Mikulski has big role in NASA's fate

Senator from Maryland senior Democrat on panel that funds space agency

The Loss Of Columbia

February 06, 2003|By Julie Hirschfeld Davis | Julie Hirschfeld Davis,SUN NATIONAL STAFF

WASHINGTON - Congress is preparing to take a close look at NASA's budget and its future after the Columbia disaster, and Maryland Sen. Barbara A. Mikulski, one of Capitol Hill's most enthusiastic champions of the nation's space programs, has an influential seat at the table.

After a decade of work on space issues, Mikulski will play a key role in the coming weeks in defining Congress' response to the Columbia accident and determining how the nation should explore space in its wake.

As the senior Democrat on the Senate committee that funds the National Aeronautics and Space Administration, Mikulski is in a prime spot to help shape the agency's budget - and with it, the direction of the shuttle program and the entire national space agenda.

Mikulski will not be a part of the congressional investigation into the shuttle loss, set to begin next week. That review will be led by the House Science Committee, with a separate series of hearings to be held by the Senate Commerce, Science and Transportation Committee. The investigation is to begin Wednesday morning, when the two panels are scheduled to hold a joint hearing with NASA Administrator Sean O'Keefe.

Some members of Congress are raising questions about NASA's investigation, concerned that the external board conducting it - to be led by Harold W. Gehman Jr., a retired Navy admiral - will not be sufficiently independent. They are calling for an outside investigation, perhaps modeled after that of the commission then-President Ronald Reagan established in 1986 after the space shuttle Challenger exploded.

Mikulski said such a board may ultimately be necessary to help determine the future of U.S. space exploration, but for now, she wants to hear from NASA.

"My goal is the immediate one - to solve the Columbia problem. ... I'm concerned about what went wrong," Mikulski said in an interview yesterday. "What I want from NASA is a rigorous, thorough investigation with absolute candor - no holds barred on what happened."

Beyond that, Mikulski said, she and her panel will be assessing "the overall safety, reliability, viability, durability, capability" of the shuttle and considering alternatives for space transportation if the program proves beyond repair.

Mikulski and Sen. Christopher S. Bond, the Missouri Republican who is chairman of the subcommittee, say they want to hold a hearing on shuttle safety as soon as NASA is prepared to present them with information about the Columbia mission.

"If there's some clear, crying need that [NASA] can identify" for shuttle safety, Bond said, he will work to insert money into the first funding measure he can find, whether it's the still-unfinished 2003 budget, a midyear supplemental spending package or next year's budget.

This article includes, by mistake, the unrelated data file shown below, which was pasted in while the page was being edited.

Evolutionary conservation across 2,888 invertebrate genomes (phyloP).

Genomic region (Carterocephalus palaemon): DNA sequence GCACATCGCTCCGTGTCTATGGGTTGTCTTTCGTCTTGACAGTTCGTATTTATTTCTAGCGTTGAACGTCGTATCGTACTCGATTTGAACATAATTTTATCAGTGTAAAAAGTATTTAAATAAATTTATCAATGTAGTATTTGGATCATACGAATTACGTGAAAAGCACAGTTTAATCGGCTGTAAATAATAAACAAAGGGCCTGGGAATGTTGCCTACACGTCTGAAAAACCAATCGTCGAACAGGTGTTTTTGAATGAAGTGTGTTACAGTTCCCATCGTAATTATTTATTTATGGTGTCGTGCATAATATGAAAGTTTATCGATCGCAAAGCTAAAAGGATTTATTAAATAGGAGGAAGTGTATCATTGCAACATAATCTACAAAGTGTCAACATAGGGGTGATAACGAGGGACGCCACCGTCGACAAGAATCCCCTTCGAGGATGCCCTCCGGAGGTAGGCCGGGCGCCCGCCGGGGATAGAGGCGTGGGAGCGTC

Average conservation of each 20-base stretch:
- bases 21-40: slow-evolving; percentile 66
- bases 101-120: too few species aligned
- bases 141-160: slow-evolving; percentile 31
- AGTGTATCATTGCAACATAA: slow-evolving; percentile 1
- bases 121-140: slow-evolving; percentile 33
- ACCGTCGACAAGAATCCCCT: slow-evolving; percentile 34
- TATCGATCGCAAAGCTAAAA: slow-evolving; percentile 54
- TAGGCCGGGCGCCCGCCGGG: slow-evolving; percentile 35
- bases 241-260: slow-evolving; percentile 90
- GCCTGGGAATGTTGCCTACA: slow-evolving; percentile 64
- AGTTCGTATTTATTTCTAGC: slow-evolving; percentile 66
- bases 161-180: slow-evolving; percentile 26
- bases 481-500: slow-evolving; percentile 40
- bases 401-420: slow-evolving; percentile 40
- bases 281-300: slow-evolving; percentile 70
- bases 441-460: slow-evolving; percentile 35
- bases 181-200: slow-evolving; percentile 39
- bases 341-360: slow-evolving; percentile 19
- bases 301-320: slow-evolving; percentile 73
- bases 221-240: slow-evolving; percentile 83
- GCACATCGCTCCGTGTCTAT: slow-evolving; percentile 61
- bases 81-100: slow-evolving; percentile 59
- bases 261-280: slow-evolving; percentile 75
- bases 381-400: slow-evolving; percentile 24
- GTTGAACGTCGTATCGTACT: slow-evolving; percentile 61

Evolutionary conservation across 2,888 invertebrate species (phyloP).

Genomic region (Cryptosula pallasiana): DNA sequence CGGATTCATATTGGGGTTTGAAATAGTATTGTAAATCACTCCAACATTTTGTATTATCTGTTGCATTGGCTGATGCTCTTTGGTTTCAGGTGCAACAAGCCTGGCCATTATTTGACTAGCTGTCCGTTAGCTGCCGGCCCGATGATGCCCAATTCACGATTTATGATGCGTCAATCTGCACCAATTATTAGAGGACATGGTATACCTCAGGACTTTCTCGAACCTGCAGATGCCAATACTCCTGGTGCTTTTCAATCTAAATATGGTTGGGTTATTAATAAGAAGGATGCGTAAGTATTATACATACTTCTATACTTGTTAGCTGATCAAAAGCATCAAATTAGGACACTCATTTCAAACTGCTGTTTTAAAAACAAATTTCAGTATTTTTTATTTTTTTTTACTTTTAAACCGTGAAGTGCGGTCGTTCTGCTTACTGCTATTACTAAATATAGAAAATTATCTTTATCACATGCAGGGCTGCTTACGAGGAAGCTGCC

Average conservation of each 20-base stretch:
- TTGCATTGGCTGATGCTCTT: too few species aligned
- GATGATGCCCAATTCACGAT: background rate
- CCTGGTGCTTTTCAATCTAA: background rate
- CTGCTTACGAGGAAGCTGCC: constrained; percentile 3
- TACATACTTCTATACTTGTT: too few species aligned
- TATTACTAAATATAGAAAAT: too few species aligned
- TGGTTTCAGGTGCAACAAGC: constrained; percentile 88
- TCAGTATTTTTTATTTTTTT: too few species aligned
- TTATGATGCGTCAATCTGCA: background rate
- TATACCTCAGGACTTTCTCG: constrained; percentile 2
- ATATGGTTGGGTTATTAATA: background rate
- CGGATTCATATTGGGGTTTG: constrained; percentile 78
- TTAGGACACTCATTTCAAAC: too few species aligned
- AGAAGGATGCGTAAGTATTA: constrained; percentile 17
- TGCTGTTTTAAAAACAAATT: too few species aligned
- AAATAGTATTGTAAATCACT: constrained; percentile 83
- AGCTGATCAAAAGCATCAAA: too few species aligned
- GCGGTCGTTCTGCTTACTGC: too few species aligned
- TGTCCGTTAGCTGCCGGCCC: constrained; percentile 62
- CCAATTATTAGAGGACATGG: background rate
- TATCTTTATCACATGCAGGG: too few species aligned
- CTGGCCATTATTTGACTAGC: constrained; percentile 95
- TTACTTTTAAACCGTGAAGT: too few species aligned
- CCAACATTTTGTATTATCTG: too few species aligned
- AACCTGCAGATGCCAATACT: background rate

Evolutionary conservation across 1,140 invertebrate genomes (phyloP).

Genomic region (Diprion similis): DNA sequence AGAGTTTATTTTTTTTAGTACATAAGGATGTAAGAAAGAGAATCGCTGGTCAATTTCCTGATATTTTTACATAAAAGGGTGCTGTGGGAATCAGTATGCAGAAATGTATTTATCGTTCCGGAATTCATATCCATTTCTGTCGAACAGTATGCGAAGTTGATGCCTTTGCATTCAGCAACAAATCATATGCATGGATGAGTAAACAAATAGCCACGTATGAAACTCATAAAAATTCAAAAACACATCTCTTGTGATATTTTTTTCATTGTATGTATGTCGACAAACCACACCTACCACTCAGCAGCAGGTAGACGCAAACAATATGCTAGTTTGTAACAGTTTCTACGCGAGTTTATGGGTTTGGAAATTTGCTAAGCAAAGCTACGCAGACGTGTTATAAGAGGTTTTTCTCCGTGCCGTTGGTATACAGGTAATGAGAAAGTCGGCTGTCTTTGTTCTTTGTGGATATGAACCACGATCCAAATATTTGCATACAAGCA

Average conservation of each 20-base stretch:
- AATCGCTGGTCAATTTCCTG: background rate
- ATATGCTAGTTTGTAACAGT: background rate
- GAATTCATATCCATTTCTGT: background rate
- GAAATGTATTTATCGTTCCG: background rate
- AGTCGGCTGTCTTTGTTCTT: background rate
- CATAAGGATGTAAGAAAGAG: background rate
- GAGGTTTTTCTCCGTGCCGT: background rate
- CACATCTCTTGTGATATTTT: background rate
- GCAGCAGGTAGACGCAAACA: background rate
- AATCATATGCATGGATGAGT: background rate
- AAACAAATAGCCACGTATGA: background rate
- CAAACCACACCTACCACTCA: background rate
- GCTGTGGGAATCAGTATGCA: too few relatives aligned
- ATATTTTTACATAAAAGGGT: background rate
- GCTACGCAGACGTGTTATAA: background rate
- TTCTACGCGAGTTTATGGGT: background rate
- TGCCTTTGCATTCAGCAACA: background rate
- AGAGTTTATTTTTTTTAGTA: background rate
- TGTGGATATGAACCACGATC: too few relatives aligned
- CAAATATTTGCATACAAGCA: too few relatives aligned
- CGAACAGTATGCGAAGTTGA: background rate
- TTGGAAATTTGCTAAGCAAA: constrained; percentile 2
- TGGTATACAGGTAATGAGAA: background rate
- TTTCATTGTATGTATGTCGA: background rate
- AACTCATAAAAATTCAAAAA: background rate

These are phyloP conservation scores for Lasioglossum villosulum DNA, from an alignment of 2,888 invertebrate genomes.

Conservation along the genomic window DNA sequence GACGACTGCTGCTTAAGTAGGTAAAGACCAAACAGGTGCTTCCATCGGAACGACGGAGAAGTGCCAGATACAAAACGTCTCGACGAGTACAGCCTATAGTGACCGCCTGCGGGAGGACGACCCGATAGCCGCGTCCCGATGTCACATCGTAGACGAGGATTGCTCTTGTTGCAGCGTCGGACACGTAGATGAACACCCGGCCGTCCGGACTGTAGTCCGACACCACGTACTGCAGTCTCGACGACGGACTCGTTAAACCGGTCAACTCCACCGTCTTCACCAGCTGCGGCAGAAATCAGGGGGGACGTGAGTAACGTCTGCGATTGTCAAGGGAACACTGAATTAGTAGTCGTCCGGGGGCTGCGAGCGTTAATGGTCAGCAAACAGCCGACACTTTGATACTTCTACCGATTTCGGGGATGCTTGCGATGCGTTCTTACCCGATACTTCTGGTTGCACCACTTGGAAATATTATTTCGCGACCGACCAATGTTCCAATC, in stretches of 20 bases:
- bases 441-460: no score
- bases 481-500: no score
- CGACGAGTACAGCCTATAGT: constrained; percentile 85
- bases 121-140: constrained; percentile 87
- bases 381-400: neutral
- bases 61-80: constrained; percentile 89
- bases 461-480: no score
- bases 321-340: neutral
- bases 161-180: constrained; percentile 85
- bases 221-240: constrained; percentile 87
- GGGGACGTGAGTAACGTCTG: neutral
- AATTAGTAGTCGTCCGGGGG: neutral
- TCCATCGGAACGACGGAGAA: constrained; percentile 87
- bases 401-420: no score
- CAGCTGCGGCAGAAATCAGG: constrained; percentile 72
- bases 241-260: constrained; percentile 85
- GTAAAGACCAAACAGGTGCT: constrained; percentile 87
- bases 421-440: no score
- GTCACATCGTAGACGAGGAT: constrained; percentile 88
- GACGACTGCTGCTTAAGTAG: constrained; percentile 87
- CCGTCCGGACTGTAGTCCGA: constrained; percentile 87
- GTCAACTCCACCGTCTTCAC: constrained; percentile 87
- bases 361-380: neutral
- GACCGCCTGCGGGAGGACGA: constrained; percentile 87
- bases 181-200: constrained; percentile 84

Unlike some of her colleagues, Mikulski said she is not ready to blame the Columbia accident on insufficient funding for the shuttle program in general and safety in particular.

"We have consistently made shuttle safety and astronaut safety our No. 1 priority," she said. But Congress needs to do more than just fund the shuttle, she said, if it wants to advance space exploration; it must establish an entirely new space transportation system.

"We have aging technology, we have an aging work force," Mikulski said of the shuttle program. After they figure out what went wrong with Columbia, she said, Congress and NASA must decide how to run a "balanced 21st-century space program."

Mikulski has long fought to increase funding for NASA even as she has challenged the agency to control its costs and make new strides in space science and exploration.

"Senator Mikulski is and has been one of the foremost champions of NASA and its mission," Bond said. Mikulski sat at the helm of the panel for five years early in her Senate career, and then again from June 2001 until late last year. She "has been steadfast on space shuttle safety. She has made that the No. 1 concern," Bond added.

Her longstanding fascination with science has prompted Mikulski, a third-term senator, to develop an expertise in space programs, colleagues and scientists say, making her a crucial "go-to" player on the issue in Congress at a critical time.

Mikulski, who is better known for fiery speeches on social issues such as labor protections and education, can talk at length about NASA's highly technical programs and missions, sprinkling her discussion with words such as "dazzling" that betray a childlike enchantment with the subject.

"She has a deep, personal, abiding concern and love for the people who take the risks to be astronauts," Bond said.

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